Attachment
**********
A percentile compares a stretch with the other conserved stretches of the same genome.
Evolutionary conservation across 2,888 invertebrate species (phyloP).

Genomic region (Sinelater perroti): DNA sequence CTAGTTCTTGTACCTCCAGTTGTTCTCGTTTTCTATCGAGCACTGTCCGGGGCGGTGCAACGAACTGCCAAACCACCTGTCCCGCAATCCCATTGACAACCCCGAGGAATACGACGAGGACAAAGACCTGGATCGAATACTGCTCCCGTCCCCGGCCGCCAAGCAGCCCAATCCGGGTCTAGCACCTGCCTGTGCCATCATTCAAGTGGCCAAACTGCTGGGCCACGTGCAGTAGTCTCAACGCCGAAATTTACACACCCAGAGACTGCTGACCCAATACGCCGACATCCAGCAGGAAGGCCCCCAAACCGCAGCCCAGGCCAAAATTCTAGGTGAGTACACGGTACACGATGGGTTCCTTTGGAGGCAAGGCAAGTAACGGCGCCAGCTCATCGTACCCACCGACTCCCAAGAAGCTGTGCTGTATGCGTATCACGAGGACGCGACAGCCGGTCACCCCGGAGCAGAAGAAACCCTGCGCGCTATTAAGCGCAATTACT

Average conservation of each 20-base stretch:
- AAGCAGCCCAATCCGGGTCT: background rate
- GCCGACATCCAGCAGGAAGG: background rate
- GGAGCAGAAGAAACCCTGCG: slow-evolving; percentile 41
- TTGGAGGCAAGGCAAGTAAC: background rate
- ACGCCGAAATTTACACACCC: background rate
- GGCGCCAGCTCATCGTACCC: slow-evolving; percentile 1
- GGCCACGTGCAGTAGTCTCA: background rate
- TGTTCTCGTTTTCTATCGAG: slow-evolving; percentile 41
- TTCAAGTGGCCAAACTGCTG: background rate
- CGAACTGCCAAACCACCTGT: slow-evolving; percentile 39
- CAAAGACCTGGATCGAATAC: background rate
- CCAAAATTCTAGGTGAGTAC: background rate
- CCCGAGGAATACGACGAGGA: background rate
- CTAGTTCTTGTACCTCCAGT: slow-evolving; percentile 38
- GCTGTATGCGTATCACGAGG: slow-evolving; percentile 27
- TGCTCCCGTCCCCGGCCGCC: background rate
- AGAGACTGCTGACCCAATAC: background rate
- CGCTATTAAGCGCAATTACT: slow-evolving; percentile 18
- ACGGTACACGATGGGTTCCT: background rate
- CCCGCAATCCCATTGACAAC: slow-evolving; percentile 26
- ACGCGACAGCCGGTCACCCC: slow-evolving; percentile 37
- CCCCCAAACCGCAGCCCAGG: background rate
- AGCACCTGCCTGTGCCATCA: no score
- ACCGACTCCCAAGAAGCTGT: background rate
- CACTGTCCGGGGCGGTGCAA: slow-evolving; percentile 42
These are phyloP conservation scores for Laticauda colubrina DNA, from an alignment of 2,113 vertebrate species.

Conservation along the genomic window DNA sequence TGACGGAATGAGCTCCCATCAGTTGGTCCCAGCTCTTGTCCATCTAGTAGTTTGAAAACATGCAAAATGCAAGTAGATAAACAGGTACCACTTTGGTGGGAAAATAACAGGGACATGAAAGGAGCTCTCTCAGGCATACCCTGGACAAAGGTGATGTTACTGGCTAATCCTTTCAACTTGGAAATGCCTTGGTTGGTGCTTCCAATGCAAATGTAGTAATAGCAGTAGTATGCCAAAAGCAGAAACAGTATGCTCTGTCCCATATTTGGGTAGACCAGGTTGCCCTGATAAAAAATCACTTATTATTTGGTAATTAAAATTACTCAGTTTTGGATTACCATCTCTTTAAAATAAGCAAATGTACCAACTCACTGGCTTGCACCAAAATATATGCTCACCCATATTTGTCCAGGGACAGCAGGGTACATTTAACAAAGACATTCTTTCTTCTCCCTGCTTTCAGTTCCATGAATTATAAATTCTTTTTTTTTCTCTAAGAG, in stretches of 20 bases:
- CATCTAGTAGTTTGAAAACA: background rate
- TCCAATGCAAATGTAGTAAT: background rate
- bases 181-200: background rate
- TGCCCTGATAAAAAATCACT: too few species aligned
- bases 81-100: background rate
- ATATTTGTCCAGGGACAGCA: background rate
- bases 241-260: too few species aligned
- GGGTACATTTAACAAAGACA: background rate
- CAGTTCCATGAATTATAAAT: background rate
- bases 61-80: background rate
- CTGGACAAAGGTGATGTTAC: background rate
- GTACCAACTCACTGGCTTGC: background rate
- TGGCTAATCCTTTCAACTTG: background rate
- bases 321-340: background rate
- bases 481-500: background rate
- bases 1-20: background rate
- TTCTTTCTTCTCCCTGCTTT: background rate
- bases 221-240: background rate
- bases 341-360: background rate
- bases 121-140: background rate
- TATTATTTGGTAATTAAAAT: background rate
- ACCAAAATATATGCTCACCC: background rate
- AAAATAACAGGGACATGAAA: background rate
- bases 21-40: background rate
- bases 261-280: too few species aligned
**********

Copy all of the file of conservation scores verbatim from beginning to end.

A percentile compares a stretch with the other conserved stretches of the same genome.
Evolutionary conservation across 2,888 invertebrate species (phyloP).

Genomic region (Sinelater perroti): DNA sequence CTAGTTCTTGTACCTCCAGTTGTTCTCGTTTTCTATCGAGCACTGTCCGGGGCGGTGCAACGAACTGCCAAACCACCTGTCCCGCAATCCCATTGACAACCCCGAGGAATACGACGAGGACAAAGACCTGGATCGAATACTGCTCCCGTCCCCGGCCGCCAAGCAGCCCAATCCGGGTCTAGCACCTGCCTGTGCCATCATTCAAGTGGCCAAACTGCTGGGCCACGTGCAGTAGTCTCAACGCCGAAATTTACACACCCAGAGACTGCTGACCCAATACGCCGACATCCAGCAGGAAGGCCCCCAAACCGCAGCCCAGGCCAAAATTCTAGGTGAGTACACGGTACACGATGGGTTCCTTTGGAGGCAAGGCAAGTAACGGCGCCAGCTCATCGTACCCACCGACTCCCAAGAAGCTGTGCTGTATGCGTATCACGAGGACGCGACAGCCGGTCACCCCGGAGCAGAAGAAACCCTGCGCGCTATTAAGCGCAATTACT

Average conservation of each 20-base stretch:
- AAGCAGCCCAATCCGGGTCT: background rate
- GCCGACATCCAGCAGGAAGG: background rate
- GGAGCAGAAGAAACCCTGCG: slow-evolving; percentile 41
- TTGGAGGCAAGGCAAGTAAC: background rate
- ACGCCGAAATTTACACACCC: background rate
- GGCGCCAGCTCATCGTACCC: slow-evolving; percentile 1
- GGCCACGTGCAGTAGTCTCA: background rate
- TGTTCTCGTTTTCTATCGAG: slow-evolving; percentile 41
- TTCAAGTGGCCAAACTGCTG: background rate
- CGAACTGCCAAACCACCTGT: slow-evolving; percentile 39
- CAAAGACCTGGATCGAATAC: background rate
- CCAAAATTCTAGGTGAGTAC: background rate
- CCCGAGGAATACGACGAGGA: background rate
- CTAGTTCTTGTACCTCCAGT: slow-evolving; percentile 38
- GCTGTATGCGTATCACGAGG: slow-evolving; percentile 27
- TGCTCCCGTCCCCGGCCGCC: background rate
- AGAGACTGCTGACCCAATAC: background rate
- CGCTATTAAGCGCAATTACT: slow-evolving; percentile 18
- ACGGTACACGATGGGTTCCT: background rate
- CCCGCAATCCCATTGACAAC: slow-evolving; percentile 26
- ACGCGACAGCCGGTCACCCC: slow-evolving; percentile 37
- CCCCCAAACCGCAGCCCAGG: background rate
- AGCACCTGCCTGTGCCATCA: no score
- ACCGACTCCCAAGAAGCTGT: background rate
- CACTGTCCGGGGCGGTGCAA: slow-evolving; percentile 42
These are phyloP conservation scores for Laticauda colubrina DNA, from an alignment of 2,113 vertebrate species.

Conservation along the genomic window DNA sequence TGACGGAATGAGCTCCCATCAGTTGGTCCCAGCTCTTGTCCATCTAGTAGTTTGAAAACATGCAAAATGCAAGTAGATAAACAGGTACCACTTTGGTGGGAAAATAACAGGGACATGAAAGGAGCTCTCTCAGGCATACCCTGGACAAAGGTGATGTTACTGGCTAATCCTTTCAACTTGGAAATGCCTTGGTTGGTGCTTCCAATGCAAATGTAGTAATAGCAGTAGTATGCCAAAAGCAGAAACAGTATGCTCTGTCCCATATTTGGGTAGACCAGGTTGCCCTGATAAAAAATCACTTATTATTTGGTAATTAAAATTACTCAGTTTTGGATTACCATCTCTTTAAAATAAGCAAATGTACCAACTCACTGGCTTGCACCAAAATATATGCTCACCCATATTTGTCCAGGGACAGCAGGGTACATTTAACAAAGACATTCTTTCTTCTCCCTGCTTTCAGTTCCATGAATTATAAATTCTTTTTTTTTCTCTAAGAG, in stretches of 20 bases:
- CATCTAGTAGTTTGAAAACA: background rate
- TCCAATGCAAATGTAGTAAT: background rate
- bases 181-200: background rate
- TGCCCTGATAAAAAATCACT: too few species aligned
- bases 81-100: background rate
- ATATTTGTCCAGGGACAGCA: background rate
- bases 241-260: too few species aligned
- GGGTACATTTAACAAAGACA: background rate
- CAGTTCCATGAATTATAAAT: background rate
- bases 61-80: background rate
- CTGGACAAAGGTGATGTTAC: background rate
- GTACCAACTCACTGGCTTGC: background rate
- TGGCTAATCCTTTCAACTTG: background rate
- bases 321-340: background rate
- bases 481-500: background rate
- bases 1-20: background rate
- TTCTTTCTTCTCCCTGCTTT: background rate
- bases 221-240: background rate
- bases 341-360: background rate
- bases 121-140: background rate
- TATTATTTGGTAATTAAAAT: background rate
- ACCAAAATATATGCTCACCC: background rate
- AAAATAACAGGGACATGAAA: background rate
- bases 21-40: background rate
- bases 261-280: too few species aligned